Thanksgiving has always been my very favorite holiday …. and also my saddest one. Thanksgiving, 1994 was the day before my father died, unexpectedly, during emergency heart bypass surgery.
As difficult as it is to lose a loved one during a holiday, it seemed fitting to me that he died during this one. He was a man who embraced life and was grateful for family and for freedom, to enjoy the daily joys and sorrows of life. You see, he lived through a terrible part of history, WWII, with eyes wide open and yet able to be grateful despite all that he saw and experienced.
His childhood and young adulthood were completely defined by the two World Wars, as he lived in the midst of war ravaged Europe. He was raised by his grandmother in a small rural village in eastern Hungary, while his mother served as a nurse on the Front during World War I. His father disappeared in Siberia.
Food was scarce, school very limited.
As a young man he became an officer in the Hungarian Army and carried out many daring missions in Russia during the early part of World War II. The 70 man special forces ski unit that he led returned with only 13 survivors. He fought along the Don River in one of the bloodiest battles of the entire war. Again he was one of 3 out of a company of 100 men who survived not just the fighting but also the brutal Russian winter. I remember he once said that there were many situations from which he walked away in which he had no right to be alive.
I think he had extremely busy guardian angels!
Later, as the Nazis took over Hungary, he risked his life countless times to deliver food, medicine and clothing to the Jewish “Safe Houses”. Later, when there were no more safe places for Jews, he forged fake birth certificates for them, hid families and smuggled people along a network of hiding places into Allied territory.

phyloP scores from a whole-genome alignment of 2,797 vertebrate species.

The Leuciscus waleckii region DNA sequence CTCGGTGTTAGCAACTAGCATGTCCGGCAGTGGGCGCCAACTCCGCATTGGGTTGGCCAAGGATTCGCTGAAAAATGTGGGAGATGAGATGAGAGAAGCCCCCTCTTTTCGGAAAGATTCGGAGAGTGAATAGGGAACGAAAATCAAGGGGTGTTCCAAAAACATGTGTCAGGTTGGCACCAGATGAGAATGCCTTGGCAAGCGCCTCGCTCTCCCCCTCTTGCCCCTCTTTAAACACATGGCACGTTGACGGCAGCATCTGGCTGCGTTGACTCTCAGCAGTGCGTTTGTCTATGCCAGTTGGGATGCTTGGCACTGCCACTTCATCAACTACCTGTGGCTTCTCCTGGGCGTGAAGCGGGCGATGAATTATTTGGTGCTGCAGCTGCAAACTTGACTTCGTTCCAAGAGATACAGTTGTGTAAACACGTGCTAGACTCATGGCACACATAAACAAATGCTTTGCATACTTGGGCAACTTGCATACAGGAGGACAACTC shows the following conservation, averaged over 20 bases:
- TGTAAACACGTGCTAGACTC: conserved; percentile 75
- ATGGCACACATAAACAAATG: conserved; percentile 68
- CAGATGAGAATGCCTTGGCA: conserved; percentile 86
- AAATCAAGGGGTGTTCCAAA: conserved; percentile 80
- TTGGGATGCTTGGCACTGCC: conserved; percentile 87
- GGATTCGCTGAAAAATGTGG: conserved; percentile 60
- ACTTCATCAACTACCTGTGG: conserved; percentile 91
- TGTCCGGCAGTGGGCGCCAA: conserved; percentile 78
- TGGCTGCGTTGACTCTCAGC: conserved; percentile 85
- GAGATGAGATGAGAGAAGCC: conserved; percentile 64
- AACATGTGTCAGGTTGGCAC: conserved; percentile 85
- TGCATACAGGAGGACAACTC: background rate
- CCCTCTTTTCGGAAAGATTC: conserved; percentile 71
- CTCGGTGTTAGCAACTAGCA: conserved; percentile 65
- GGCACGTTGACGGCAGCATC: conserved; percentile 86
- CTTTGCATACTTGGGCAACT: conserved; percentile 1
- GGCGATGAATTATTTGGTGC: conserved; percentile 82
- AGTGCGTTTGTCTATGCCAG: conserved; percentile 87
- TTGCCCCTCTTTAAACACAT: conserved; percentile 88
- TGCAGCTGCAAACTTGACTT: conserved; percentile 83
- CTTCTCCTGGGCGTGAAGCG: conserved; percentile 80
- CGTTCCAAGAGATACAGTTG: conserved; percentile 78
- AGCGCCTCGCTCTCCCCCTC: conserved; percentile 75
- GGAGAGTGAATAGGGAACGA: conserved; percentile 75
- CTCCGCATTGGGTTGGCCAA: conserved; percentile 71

Among his papers I found letters of gratitude and commendation from Czech and Polish families and organizations, along with recognitions for bravery and valor from the military. When the Communists took over Hungary, the Nazi reign of terror ended, but was replaced by a different kind of oppression.
Rather than take an oath of allegiance to the Communist Party after the 1956 Uprising, my father risked life and material security to flee to the west. By then he and my mother were married and I was a toddler, my mother pregnant with my little sister.
My parents left behind family and all their worldly possessions and fled into the unknown.
Part of the journey took place in the belly of a milk truck, part by train and the rest on foot, across a heavily patrolled field of barbed wire, through a freezing river, in early November. We arrived at a Red Cross refugee camp in Austria, exhausted. After spending a few months in Austria my family came to the United States, the only destination where my father felt safe. I remember him saying that he wanted an ocean between our family and the unstable politics of Europe.
Throughout those very difficult early years of life in the US, my parents expre